SVC moves the complexity from the infrastructure to the edges of the network, i.e. in the endpoints. As video soft client proliferation is expected to lead to mass deployment of video, solutions are needed to free the computer CPU from the video processing work. Current SVC implementations run on high-end computers and consume a lot of their performance impacting other applications; therefore, looking for ways to free the CPU is an honorable task.

The UCIF Webcam Task Group is focusing on compressing video in the webcam, and defining the interface between webcam and video soft client application. Since webcams are usually connected to the computer via USB, the USB Video Class Specification V1.1 can be used as baseline but H.264 SVC configuration requires exchange of additional parameters. The specification must also allow for multiplexing video streams on single USB interface while keeping the interface simple for the client.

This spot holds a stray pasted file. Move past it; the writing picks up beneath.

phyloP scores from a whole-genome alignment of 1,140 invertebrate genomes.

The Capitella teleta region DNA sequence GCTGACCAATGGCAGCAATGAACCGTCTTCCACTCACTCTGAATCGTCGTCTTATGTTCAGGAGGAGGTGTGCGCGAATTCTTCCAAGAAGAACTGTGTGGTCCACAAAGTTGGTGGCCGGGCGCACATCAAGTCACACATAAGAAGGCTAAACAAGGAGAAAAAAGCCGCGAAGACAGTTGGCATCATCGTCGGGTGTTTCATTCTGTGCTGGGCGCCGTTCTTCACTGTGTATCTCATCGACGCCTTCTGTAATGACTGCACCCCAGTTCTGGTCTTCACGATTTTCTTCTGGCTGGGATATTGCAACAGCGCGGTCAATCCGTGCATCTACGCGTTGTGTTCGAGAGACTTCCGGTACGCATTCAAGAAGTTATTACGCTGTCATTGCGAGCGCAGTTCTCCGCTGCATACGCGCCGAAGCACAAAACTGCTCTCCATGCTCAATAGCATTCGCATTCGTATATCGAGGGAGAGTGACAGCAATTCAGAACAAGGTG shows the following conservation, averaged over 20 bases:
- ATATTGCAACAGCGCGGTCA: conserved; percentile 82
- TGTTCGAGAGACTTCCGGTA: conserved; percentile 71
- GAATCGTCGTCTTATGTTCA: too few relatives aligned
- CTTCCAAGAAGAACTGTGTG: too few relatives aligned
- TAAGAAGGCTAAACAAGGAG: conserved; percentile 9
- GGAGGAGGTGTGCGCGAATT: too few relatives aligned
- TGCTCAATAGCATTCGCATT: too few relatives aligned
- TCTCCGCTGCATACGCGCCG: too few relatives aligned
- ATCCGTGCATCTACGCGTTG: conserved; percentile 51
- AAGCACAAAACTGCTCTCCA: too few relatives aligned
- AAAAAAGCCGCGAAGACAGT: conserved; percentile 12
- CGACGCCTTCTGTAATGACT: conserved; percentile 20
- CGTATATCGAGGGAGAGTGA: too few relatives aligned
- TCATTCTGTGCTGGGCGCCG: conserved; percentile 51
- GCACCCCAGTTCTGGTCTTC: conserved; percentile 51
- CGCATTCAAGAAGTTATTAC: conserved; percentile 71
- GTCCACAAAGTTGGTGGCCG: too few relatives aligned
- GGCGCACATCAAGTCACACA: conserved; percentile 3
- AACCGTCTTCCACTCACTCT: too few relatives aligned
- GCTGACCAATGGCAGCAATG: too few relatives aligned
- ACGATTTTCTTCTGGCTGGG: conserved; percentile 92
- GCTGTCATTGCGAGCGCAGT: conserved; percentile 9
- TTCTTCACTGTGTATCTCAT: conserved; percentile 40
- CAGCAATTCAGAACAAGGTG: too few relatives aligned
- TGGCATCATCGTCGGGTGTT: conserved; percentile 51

Provisioning of endpoints is critical in multi-vendor environments where the configuration server may come from one vendor while the endpoint comes from another. Most recently, the SIP Forum set out to define a profile and recommendations for User Agent configuration. The result of this work was a contribution in IETF that describes a mechanism for server discovery using existing standards. The SIP Forum, however, did not address the configuration data model/schema. At its meeting, the UCIF Provisioning Study Group discussed the gap between its charter and the work done in the SIP Forum. There does not seem to be a good reason for UCIF to define yet another mechanism for discovery for SIP User Agents when both SIP Forum and IETF have defined mechanisms. Focusing on the format for the configuration data (data model/schema) makes sense and so does creating a test and certification around the provisioning interface. Several previous attempts at IETF to define a schema can be used as a starting point for the UCIF Provisioning SG.